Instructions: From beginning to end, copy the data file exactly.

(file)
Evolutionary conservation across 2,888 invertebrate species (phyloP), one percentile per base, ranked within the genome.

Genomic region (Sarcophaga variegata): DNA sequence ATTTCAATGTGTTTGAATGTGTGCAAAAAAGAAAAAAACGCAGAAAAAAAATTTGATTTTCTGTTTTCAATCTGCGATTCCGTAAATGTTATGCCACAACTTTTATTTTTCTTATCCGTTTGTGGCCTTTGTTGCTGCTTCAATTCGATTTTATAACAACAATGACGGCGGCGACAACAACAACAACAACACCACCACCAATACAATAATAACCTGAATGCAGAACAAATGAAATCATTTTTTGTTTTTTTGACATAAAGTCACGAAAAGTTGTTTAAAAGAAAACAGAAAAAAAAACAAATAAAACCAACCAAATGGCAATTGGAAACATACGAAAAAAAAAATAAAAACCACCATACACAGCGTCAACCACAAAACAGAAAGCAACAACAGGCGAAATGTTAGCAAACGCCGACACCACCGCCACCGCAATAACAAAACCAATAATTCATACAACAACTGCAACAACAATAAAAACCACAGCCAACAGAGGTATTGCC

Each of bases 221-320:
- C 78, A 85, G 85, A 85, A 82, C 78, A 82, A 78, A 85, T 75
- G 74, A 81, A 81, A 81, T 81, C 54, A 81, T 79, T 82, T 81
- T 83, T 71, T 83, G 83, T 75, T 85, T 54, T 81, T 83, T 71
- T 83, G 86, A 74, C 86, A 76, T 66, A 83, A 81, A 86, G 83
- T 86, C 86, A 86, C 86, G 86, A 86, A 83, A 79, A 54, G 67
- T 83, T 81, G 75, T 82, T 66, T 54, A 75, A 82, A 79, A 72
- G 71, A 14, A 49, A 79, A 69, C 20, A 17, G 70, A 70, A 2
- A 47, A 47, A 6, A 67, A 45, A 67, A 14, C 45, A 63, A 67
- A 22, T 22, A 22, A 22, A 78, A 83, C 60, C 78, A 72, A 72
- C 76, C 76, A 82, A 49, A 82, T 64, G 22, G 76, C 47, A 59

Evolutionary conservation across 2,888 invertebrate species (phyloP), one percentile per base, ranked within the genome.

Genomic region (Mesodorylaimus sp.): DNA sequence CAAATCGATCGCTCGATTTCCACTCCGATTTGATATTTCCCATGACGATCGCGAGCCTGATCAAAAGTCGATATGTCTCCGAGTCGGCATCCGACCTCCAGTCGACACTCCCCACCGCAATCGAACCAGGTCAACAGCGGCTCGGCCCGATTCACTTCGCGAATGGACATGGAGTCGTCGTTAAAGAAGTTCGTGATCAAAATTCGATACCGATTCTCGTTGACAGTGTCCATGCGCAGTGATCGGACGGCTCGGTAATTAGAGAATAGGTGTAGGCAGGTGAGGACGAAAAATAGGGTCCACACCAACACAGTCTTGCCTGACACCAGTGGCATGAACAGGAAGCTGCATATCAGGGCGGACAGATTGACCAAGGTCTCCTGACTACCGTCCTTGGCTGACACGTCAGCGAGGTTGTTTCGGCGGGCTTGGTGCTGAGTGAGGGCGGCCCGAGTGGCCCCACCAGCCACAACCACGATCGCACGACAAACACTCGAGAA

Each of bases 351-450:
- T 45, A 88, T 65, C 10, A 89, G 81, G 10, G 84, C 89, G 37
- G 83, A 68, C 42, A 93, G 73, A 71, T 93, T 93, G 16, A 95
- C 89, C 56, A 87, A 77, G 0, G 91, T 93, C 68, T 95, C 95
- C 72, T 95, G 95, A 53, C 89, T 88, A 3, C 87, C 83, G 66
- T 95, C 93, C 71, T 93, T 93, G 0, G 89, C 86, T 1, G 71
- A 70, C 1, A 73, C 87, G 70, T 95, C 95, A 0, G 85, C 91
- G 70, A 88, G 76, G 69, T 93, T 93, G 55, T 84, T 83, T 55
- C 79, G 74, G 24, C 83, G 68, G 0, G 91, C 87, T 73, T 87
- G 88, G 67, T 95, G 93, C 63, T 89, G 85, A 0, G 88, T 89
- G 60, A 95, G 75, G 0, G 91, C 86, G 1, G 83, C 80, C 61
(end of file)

Evolutionary conservation across 2,888 invertebrate species (phyloP), one percentile per base, ranked within the genome.

Genomic region (Sarcophaga variegata): DNA sequence ATTTCAATGTGTTTGAATGTGTGCAAAAAAGAAAAAAACGCAGAAAAAAAATTTGATTTTCTGTTTTCAATCTGCGATTCCGTAAATGTTATGCCACAACTTTTATTTTTCTTATCCGTTTGTGGCCTTTGTTGCTGCTTCAATTCGATTTTATAACAACAATGACGGCGGCGACAACAACAACAACAACACCACCACCAATACAATAATAACCTGAATGCAGAACAAATGAAATCATTTTTTGTTTTTTTGACATAAAGTCACGAAAAGTTGTTTAAAAGAAAACAGAAAAAAAAACAAATAAAACCAACCAAATGGCAATTGGAAACATACGAAAAAAAAAATAAAAACCACCATACACAGCGTCAACCACAAAACAGAAAGCAACAACAGGCGAAATGTTAGCAAACGCCGACACCACCGCCACCGCAATAACAAAACCAATAATTCATACAACAACTGCAACAACAATAAAAACCACAGCCAACAGAGGTATTGCC

Each of bases 221-320:
- C 78, A 85, G 85, A 85, A 82, C 78, A 82, A 78, A 85, T 75
- G 74, A 81, A 81, A 81, T 81, C 54, A 81, T 79, T 82, T 81
- T 83, T 71, T 83, G 83, T 75, T 85, T 54, T 81, T 83, T 71
- T 83, G 86, A 74, C 86, A 76, T 66, A 83, A 81, A 86, G 83
- T 86, C 86, A 86, C 86, G 86, A 86, A 83, A 79, A 54, G 67
- T 83, T 81, G 75, T 82, T 66, T 54, A 75, A 82, A 79, A 72
- G 71, A 14, A 49, A 79, A 69, C 20, A 17, G 70, A 70, A 2
- A 47, A 47, A 6, A 67, A 45, A 67, A 14, C 45, A 63, A 67
- A 22, T 22, A 22, A 22, A 78, A 83, C 60, C 78, A 72, A 72
- C 76, C 76, A 82, A 49, A 82, T 64, G 22, G 76, C 47, A 59

Evolutionary conservation across 2,888 invertebrate species (phyloP), one percentile per base, ranked within the genome.

Genomic region (Mesodorylaimus sp.): DNA sequence CAAATCGATCGCTCGATTTCCACTCCGATTTGATATTTCCCATGACGATCGCGAGCCTGATCAAAAGTCGATATGTCTCCGAGTCGGCATCCGACCTCCAGTCGACACTCCCCACCGCAATCGAACCAGGTCAACAGCGGCTCGGCCCGATTCACTTCGCGAATGGACATGGAGTCGTCGTTAAAGAAGTTCGTGATCAAAATTCGATACCGATTCTCGTTGACAGTGTCCATGCGCAGTGATCGGACGGCTCGGTAATTAGAGAATAGGTGTAGGCAGGTGAGGACGAAAAATAGGGTCCACACCAACACAGTCTTGCCTGACACCAGTGGCATGAACAGGAAGCTGCATATCAGGGCGGACAGATTGACCAAGGTCTCCTGACTACCGTCCTTGGCTGACACGTCAGCGAGGTTGTTTCGGCGGGCTTGGTGCTGAGTGAGGGCGGCCCGAGTGGCCCCACCAGCCACAACCACGATCGCACGACAAACACTCGAGAA

Each of bases 351-450:
- T 45, A 88, T 65, C 10, A 89, G 81, G 10, G 84, C 89, G 37
- G 83, A 68, C 42, A 93, G 73, A 71, T 93, T 93, G 16, A 95
- C 89, C 56, A 87, A 77, G 0, G 91, T 93, C 68, T 95, C 95
- C 72, T 95, G 95, A 53, C 89, T 88, A 3, C 87, C 83, G 66
- T 95, C 93, C 71, T 93, T 93, G 0, G 89, C 86, T 1, G 71
- A 70, C 1, A 73, C 87, G 70, T 95, C 95, A 0, G 85, C 91
- G 70, A 88, G 76, G 69, T 93, T 93, G 55, T 84, T 83, T 55
- C 79, G 74, G 24, C 83, G 68, G 0, G 91, C 87, T 73, T 87
- G 88, G 67, T 95, G 93, C 63, T 89, G 85, A 0, G 88, T 89
- G 60, A 95, G 75, G 0, G 91, C 86, G 1, G 83, C 80, C 61